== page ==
Other books byGene Roberts
Behind the Scenes of a Major Metropolitan...
By offering an inside look at what is arguably the most successful newspaper in the country, this book makes an important contribution to the history of journalism. It answers such questions as: How do stories get selected for the front page? How does a newspaper balance the needs of its readers with those of its advertisers? How do the people being written about respond to the coverage? David Gelsanliter chose The Dallas Morning News because it was a family controlled newspaper which was quickly becoming the leading newspaper in the southwest, winning six Pulitzer Prizes along the way, one of them for graphics - the only newspaper ever to do so. The focus is on a week in the life of The Morning News, the death a month later of its rich and powerful rival the Dallas Times Herald and how The News has challenged some of the industry's conventional wisdoms.
Leaving Readers Behind
The American newspaper industry is in the middle of the most momentous change in its entire three-hundred-year history. A generation of relentless "corporatization" has resulted in a furious, unprecedented blitz of buying, selling, and consolidation of newspapers, accompanied by dramatic -- and drastic -- change in reporting and coverage of all kinds. Concerned that this phenomenon was going largely unreported, Gene Roberts, legendary reporter and editor, decided to undertake a huge, extended reportorial study of his own industry, what would become the Project on the State of the American Newspaper. Gathering more than two dozen distinguished journalists and writers, Roberts produced a long series of reports in the American Journalism Review, published by the University of Maryland's Philip Merrill College of Journalism, asking the crucial question: Are American communities -- in the very middle of the so-called information explosion -- in danger of becoming less informed than ever? Book jacket.
Conglomerates and the Media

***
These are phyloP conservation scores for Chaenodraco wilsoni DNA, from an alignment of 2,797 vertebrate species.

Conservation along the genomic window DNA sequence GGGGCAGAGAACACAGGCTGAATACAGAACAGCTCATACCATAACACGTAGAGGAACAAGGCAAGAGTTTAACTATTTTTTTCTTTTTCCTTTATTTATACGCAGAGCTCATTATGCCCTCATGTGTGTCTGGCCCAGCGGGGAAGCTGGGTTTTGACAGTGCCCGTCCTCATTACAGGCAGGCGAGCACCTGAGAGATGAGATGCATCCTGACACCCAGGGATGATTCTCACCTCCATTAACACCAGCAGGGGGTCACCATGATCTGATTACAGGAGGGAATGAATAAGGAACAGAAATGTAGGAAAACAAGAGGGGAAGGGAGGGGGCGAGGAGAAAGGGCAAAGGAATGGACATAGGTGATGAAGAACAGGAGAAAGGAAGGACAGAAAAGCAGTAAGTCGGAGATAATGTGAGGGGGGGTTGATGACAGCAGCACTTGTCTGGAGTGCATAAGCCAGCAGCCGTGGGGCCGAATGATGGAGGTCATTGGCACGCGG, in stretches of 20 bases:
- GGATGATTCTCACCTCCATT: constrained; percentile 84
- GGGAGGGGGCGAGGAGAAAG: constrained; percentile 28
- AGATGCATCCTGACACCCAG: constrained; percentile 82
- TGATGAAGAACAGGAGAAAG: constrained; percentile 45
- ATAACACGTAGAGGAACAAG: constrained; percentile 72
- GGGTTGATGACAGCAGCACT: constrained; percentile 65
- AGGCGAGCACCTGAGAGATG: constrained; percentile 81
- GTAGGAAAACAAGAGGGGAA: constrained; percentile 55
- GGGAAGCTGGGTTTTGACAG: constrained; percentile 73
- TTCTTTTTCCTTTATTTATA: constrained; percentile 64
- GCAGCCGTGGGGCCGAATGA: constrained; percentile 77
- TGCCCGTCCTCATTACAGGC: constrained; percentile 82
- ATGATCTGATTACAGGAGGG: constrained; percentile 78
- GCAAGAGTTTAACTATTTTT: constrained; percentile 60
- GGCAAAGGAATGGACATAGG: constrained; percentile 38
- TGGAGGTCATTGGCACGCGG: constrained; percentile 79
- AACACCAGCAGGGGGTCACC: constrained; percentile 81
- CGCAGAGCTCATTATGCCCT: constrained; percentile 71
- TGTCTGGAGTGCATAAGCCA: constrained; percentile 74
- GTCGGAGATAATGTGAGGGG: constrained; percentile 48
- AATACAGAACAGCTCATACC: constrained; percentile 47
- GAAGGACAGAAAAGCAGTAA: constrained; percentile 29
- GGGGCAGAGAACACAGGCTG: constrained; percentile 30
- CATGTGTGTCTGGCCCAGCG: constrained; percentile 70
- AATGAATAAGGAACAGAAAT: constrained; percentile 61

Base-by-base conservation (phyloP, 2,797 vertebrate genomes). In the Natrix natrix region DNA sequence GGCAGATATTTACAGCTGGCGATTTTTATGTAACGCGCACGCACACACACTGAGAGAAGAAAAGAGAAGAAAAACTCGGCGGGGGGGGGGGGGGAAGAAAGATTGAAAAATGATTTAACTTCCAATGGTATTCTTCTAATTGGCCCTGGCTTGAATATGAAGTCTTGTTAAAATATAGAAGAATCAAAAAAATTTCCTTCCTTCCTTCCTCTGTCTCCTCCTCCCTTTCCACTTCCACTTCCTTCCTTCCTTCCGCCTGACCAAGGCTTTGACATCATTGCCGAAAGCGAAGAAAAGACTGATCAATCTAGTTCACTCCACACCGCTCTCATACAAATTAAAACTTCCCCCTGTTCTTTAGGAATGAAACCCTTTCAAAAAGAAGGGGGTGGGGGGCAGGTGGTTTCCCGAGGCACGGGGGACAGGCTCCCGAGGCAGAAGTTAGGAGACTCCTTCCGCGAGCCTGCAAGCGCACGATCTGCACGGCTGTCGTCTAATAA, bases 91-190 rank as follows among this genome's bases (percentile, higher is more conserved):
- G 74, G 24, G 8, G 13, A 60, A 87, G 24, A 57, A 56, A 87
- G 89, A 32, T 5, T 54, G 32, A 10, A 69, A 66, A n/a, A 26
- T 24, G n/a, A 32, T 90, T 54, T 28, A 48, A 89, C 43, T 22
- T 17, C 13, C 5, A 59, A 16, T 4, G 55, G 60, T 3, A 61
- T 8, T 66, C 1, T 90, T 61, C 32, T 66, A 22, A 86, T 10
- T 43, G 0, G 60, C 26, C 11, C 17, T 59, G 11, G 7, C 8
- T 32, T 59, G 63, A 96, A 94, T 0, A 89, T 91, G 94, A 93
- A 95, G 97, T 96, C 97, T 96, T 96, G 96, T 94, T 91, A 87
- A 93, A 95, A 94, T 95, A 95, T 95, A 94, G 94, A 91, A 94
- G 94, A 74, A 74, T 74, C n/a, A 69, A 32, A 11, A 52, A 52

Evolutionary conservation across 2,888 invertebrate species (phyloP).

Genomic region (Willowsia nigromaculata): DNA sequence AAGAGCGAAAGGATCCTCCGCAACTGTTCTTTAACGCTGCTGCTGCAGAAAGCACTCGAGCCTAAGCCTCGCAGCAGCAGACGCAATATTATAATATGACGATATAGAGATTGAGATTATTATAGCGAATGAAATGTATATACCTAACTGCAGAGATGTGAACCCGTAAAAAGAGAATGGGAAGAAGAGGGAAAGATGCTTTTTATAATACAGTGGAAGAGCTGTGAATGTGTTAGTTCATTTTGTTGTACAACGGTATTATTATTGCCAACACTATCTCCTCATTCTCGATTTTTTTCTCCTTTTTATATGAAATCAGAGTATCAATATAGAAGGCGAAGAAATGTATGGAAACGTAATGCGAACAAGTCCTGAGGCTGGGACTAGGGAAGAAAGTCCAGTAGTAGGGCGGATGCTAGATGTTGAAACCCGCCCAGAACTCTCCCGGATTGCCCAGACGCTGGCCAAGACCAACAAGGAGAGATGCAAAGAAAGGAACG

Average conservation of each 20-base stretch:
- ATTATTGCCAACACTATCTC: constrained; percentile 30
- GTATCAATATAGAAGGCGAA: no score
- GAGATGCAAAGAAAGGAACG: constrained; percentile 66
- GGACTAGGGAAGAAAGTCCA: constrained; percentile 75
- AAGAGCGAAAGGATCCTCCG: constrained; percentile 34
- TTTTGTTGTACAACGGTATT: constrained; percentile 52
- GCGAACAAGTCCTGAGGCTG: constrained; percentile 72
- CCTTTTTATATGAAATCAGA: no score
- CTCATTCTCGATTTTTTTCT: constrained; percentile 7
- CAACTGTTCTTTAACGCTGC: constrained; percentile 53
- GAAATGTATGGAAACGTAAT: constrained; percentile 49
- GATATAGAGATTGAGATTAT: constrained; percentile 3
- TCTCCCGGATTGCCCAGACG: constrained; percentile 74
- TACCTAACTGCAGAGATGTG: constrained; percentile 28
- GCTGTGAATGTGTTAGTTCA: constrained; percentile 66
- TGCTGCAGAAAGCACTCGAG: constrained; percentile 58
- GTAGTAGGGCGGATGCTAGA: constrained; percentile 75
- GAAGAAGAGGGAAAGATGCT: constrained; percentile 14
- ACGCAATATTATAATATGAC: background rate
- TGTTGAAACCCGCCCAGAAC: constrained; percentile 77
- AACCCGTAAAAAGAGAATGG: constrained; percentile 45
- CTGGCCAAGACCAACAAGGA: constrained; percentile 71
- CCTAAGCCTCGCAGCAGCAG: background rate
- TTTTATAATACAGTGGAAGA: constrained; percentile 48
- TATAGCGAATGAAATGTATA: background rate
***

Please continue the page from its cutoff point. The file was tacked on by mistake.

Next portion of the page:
What are the effects of increasing conglomerate ownership on the creation and dissemination of news and culture? Available for the first time in paperback, these nine essays by leading media insiders and critics take probing, critical looks at the dramatic changes of recent years. Opening with a fascinating overview of radio and television history by Erik Barnouw, the "dean of American media critics", the first part of the book features longtime media insiders such as Richard M. Cohen (former CBS Evening News senior producer) and Gene Roberts (managing editor of the New York Times), writing candidly on the effects of increasing profit expectations in the newsroom. In the second part of the book, prominent media analysts, such as Mark Crispin Miller (author of Boxed In), Thomas Schatz (author of The Genius of the System), David Lieberman (USA Today), and Patricia Aufderheide (In These Times), discuss the dumbing-down of the publishing industry, the transformation of Hollywood the increasing importance of merchandising and foreign rights in all media, and the false promise of the digital age. Finally, Thomas Frank (The Baffler) examines advertising and the possibility of resistance to conglomerate control of the media.
Breach of Faith
A Crisis of Coverage in the Age of Corporate...
What has happened to the news? Over the past decade, there has been a major shift in newspaper coverage. Many newspaper executives, paring costs and badly misreading public appetites, have cut back dramatically on all types of public-affairs reporting. Fewer reporters than ever are assigned to the statehouse or the White House, to city hall or foreign capitals. Too often celebrity gossip and movie tips take the place of serious journalism instead of existing alongside it. Newspapers once operated under a mandate to provide the kinds of news that citizens need to function in a democratic society, but many corporations have changed that mandate.For more than two years, legendary editor Gene Roberts led a group of journalists in an unprecedented study of the newspaper industry for the American Journalism Review. This is the second volume of their findings. The first, Leaving Readers Behind: The Age of Corporate Newspapering, documented the storm of buying, selling, and consolidation that is transforming the,American press. This second volume explores the consequences of these changes for ordinary communities and for the nation, arguing that they place democracy itself in peril.